This is far too ridiculous and overboard, thought the transmigrator. He initially thought that the kingdom’s education system was rather well done in that it allowed for students to pick their own path, the academic or physical stream. He didn’t think that despite paying for the fees, he was actually being trained as a reserve soldier for the kingdom and saving the kingdom the cost of having to train new ones.
“Actually, enlisting in the military isn’t as terrifying as you think it is,” Morssen said after he took another puff of smoke, “Claude, you’re already 16 and you’ve matured much since you fell badly sick that time. You started to care for your siblings much more, help your mother out, and improved your grades. You even took a liking to reading. As your father, I admire how much you’ve changed for the better. Even though your relationship with your elder brother isn’t good…”
When he said that, morssen paused suddenly, possibly thinking of the sight when Claude beat Arbeit horribly up. “So, I want to discuss your future with you today. As parents, it goes without saying that we don’t wish for our children to leave our side when they grow up. Even if you form your own families and build your careers, we hope that we can still live together and never have to part.
“But as your father, I have to consider for your futures’ sakes. No matter what, it is my wish that you can get dignitarian status for yourself. During peacetime, I can still look after you in Whitestag. You’ll definitely be able to live a good life as a peasant. But currently, the kingdom’s geopolitical situation doesn’t seem good. the kingdom of Nasri has formed an alliance with several other nations to the east of the continent. I predict that in another few years, the kingdom will go to war again with the allied nations.
“If you are still a peasant by then, you’ll be conscripted right away and I wouldn’t be able to do anything about it. That’s why I decided to have you join the military right after graduation. I’ll be sending you over to the Tyrrsim area on Nubissia where your godfather, Viscount Jerrihausen Van Cruz serves as governor. I’m sure you’ll be safe and sound by his side and will also gain opportunities to be promoted.”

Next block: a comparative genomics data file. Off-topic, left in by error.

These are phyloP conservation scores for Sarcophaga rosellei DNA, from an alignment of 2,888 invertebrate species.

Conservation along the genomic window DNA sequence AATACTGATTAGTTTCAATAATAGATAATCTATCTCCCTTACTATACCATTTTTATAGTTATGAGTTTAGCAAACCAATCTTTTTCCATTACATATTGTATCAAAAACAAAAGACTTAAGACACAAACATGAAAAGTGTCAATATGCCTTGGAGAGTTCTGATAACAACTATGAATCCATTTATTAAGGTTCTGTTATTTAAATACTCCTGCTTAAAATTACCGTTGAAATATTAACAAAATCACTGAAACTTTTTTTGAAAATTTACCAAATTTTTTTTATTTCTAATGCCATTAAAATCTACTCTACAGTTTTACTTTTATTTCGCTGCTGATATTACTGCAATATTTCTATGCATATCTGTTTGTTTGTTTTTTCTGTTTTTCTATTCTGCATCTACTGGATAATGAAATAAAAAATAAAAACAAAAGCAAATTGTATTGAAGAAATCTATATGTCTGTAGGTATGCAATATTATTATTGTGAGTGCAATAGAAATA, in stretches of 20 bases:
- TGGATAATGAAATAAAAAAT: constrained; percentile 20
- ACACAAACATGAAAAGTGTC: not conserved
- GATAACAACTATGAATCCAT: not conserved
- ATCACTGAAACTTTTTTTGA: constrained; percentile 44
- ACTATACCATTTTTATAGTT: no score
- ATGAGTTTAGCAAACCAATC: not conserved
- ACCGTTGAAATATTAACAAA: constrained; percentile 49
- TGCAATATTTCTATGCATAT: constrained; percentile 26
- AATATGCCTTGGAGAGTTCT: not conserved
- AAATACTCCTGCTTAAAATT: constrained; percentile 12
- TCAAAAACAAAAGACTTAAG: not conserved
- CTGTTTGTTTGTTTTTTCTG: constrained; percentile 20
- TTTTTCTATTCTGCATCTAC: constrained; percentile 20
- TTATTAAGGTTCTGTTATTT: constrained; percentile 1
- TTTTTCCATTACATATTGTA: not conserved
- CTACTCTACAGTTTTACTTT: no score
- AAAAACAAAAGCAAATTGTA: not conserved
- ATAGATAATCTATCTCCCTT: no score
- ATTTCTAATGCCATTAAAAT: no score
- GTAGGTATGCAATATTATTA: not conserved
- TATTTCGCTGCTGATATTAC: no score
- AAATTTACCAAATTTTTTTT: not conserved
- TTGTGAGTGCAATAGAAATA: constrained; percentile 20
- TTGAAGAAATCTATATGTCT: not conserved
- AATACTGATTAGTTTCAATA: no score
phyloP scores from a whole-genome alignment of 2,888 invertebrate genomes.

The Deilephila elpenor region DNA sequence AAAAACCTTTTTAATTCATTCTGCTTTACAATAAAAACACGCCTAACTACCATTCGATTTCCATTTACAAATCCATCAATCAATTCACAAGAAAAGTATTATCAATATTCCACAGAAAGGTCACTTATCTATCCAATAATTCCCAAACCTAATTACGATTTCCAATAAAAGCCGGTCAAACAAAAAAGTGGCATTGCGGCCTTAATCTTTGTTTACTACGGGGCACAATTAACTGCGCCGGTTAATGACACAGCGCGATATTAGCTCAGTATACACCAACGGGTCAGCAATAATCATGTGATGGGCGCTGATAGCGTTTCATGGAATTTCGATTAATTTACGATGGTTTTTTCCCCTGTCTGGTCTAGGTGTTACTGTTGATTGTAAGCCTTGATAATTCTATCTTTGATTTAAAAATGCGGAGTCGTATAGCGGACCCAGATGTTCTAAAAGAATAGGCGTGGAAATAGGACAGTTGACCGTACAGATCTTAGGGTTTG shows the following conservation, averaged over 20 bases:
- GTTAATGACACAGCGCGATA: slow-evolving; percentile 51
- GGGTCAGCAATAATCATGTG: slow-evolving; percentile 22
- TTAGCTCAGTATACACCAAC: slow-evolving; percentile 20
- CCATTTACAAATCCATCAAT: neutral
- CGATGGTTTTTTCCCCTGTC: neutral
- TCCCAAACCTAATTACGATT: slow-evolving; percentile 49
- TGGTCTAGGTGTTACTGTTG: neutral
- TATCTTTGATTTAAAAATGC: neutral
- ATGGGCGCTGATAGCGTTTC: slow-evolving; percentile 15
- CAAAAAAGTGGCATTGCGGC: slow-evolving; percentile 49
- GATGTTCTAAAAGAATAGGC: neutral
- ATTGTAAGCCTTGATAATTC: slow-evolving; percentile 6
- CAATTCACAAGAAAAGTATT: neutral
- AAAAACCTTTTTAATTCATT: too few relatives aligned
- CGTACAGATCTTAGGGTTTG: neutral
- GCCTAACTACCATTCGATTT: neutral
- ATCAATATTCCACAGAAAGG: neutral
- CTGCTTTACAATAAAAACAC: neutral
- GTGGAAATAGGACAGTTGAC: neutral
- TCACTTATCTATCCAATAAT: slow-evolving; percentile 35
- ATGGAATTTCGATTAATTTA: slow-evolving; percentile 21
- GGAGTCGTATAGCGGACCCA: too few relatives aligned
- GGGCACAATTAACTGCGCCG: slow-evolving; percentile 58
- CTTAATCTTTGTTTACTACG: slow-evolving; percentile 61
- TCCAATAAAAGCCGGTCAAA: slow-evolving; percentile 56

Oh, so Father already made plans for me, thought Claude with relief. Claude agreed with his father that Aueras would go to war with the allied nations soon. In recent days, Whitestag Dawn Edition echoed the reports in the daily newspaper of the prefecture capital that showed signs of such a thing happening. One such instance was how the newspapers didn’t bring up the grudges between those nations at all during the honeymoon period after the signing of the peace treaty signed with Nasri.
Claude was rather curious about the sudden mention of his godfather though. He had never known about his existence. Additionally, his father didn’t seem like someone whose status matched a viscount. A viscount that was one rank above a baron and a governor of a whole colony no less.
Seemingly having read Claude’s mind, Morssen recounted, “Back when I was still young and haven’t gotten dignitarian status, being only a peasant scribe serving the town hall, I got my fourth commendation after submitting a good proposal to the administration. The one who awarded it to me was none other than Viscount Jerrihausen Van Cruz himself.
“The day he came to Whitestag happened to be the day when you were born. The viscount gladly agreed to name you when I offered him to. Your name, Claude, came from a good comrade of his who was sacrificed on the battlefield. When he stayed in the three southwestern prefectures, he would come to see you often, but I’m sure you won’t remember much of it as you were still young back then. We only stopped keeping in contact as often when he returned to Nubissia. But even so, we still write each other a couple of letters a year.”
I see, Claude thought, perhaps going to Nubissia won’t be such a bad idea after all.